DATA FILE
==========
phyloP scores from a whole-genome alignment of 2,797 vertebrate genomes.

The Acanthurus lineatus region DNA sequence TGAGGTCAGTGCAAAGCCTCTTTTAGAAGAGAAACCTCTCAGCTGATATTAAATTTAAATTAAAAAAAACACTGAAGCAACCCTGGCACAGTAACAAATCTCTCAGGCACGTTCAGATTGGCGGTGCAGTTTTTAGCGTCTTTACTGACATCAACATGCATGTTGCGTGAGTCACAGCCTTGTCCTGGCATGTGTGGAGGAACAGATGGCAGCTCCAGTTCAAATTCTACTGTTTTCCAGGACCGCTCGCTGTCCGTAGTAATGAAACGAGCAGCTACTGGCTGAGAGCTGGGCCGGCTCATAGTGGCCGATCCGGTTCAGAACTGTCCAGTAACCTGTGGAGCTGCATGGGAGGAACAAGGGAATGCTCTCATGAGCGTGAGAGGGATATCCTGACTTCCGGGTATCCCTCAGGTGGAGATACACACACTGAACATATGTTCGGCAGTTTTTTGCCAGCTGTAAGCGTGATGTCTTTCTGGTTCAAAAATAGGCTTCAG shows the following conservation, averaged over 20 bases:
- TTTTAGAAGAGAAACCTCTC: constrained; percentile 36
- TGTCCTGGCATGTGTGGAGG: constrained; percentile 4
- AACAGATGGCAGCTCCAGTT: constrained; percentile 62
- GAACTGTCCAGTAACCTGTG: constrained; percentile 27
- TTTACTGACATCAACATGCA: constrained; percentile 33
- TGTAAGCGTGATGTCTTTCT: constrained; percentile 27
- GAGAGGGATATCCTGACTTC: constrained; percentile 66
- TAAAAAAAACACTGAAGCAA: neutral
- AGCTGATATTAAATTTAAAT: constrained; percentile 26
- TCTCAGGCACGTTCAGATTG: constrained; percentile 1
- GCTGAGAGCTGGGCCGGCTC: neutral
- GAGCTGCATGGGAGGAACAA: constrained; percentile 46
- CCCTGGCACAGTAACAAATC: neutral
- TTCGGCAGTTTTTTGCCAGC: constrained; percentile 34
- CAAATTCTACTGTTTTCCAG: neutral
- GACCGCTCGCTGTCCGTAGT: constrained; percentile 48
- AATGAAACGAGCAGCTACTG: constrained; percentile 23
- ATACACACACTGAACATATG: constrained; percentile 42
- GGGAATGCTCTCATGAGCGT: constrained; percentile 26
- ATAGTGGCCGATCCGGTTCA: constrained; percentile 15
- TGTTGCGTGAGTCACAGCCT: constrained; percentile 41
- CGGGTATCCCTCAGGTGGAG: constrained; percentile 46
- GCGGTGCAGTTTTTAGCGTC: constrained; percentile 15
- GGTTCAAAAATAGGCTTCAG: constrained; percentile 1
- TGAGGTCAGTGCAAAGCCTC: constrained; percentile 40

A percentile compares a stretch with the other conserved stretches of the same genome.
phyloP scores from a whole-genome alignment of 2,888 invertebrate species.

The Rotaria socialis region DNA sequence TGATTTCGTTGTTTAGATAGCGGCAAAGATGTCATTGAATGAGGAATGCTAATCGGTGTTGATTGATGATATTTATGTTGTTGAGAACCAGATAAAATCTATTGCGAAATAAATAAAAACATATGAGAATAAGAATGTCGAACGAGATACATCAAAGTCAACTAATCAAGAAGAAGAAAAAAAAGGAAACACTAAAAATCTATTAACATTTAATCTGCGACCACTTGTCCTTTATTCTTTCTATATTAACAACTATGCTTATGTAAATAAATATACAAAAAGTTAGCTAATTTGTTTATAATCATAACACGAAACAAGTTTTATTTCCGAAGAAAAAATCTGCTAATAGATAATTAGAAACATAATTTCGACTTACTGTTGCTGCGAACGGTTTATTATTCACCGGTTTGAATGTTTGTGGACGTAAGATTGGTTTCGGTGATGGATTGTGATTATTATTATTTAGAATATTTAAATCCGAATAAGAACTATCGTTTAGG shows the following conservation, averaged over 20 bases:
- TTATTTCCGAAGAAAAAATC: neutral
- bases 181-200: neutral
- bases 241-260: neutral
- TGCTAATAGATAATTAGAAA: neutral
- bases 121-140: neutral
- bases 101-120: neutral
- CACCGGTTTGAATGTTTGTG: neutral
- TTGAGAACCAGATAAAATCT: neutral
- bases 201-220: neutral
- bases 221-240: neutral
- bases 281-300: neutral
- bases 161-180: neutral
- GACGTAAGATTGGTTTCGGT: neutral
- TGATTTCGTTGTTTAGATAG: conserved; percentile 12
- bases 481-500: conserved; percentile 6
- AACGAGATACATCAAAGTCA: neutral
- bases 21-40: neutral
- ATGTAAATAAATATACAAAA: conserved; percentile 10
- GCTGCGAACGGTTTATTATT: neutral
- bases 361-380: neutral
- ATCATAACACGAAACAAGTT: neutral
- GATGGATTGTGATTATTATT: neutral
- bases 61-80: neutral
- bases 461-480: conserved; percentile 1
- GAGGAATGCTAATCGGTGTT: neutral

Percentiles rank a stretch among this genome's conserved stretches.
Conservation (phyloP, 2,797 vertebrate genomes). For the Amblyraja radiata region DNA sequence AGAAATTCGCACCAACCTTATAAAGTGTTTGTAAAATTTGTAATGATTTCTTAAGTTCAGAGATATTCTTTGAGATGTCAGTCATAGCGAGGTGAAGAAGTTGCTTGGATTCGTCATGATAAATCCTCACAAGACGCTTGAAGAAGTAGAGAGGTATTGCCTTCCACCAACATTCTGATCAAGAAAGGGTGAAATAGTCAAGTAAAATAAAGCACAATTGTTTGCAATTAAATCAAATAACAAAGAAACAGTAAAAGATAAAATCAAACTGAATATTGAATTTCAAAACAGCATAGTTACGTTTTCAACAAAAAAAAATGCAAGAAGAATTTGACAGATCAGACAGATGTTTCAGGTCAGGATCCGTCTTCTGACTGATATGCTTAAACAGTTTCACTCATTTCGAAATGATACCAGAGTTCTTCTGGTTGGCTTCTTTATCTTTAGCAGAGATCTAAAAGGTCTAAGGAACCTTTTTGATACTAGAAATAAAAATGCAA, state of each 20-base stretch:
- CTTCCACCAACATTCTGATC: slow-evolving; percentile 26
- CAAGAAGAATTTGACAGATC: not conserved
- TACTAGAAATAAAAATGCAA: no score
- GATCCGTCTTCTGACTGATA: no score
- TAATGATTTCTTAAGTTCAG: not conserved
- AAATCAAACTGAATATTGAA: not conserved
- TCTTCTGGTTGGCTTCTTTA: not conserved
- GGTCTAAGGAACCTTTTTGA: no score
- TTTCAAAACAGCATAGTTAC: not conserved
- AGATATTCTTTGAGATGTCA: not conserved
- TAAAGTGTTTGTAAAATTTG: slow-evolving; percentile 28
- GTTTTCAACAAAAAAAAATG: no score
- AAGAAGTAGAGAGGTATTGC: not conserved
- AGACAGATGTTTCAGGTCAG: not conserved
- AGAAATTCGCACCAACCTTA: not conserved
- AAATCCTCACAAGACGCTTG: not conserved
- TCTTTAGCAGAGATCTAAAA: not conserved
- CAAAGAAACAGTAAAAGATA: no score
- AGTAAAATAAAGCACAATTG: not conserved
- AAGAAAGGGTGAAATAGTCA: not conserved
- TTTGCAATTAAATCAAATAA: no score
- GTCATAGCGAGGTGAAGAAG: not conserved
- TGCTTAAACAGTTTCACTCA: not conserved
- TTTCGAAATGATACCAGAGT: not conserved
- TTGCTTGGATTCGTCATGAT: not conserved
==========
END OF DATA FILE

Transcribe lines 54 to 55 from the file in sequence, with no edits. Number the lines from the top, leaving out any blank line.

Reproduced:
- bases 461-480: conserved; percentile 1
- GAGGAATGCTAATCGGTGTT: neutral